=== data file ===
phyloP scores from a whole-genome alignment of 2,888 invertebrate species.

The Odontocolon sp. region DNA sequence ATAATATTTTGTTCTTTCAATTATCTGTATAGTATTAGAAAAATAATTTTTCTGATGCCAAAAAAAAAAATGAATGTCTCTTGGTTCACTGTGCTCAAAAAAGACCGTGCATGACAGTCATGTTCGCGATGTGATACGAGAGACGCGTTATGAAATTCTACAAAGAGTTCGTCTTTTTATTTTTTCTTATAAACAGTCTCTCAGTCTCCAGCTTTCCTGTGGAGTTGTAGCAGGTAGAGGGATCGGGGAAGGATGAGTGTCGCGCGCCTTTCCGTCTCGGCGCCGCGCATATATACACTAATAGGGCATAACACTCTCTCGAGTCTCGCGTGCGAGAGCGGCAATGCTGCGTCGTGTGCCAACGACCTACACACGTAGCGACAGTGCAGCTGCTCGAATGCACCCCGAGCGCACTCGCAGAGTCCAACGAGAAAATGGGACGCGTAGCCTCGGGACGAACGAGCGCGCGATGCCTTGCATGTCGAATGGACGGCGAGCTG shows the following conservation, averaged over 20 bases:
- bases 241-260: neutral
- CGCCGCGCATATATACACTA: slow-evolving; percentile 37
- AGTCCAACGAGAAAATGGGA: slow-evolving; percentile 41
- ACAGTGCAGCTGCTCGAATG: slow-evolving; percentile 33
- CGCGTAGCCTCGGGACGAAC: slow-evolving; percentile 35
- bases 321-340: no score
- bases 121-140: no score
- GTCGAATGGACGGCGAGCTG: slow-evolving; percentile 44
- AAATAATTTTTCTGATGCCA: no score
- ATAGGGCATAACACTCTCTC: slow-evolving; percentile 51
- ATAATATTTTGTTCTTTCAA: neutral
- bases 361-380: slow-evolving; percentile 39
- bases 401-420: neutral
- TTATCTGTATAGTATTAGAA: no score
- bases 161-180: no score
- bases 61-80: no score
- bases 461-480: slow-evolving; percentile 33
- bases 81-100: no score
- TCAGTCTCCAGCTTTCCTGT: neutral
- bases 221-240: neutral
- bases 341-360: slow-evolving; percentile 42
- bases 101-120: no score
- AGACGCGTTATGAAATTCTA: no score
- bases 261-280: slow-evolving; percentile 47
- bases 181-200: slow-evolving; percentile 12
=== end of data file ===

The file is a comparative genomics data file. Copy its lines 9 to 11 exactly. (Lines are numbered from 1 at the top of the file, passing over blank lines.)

- bases 121-140: no score
- GTCGAATGGACGGCGAGCTG: slow-evolving; percentile 44
- AAATAATTTTTCTGATGCCA: no score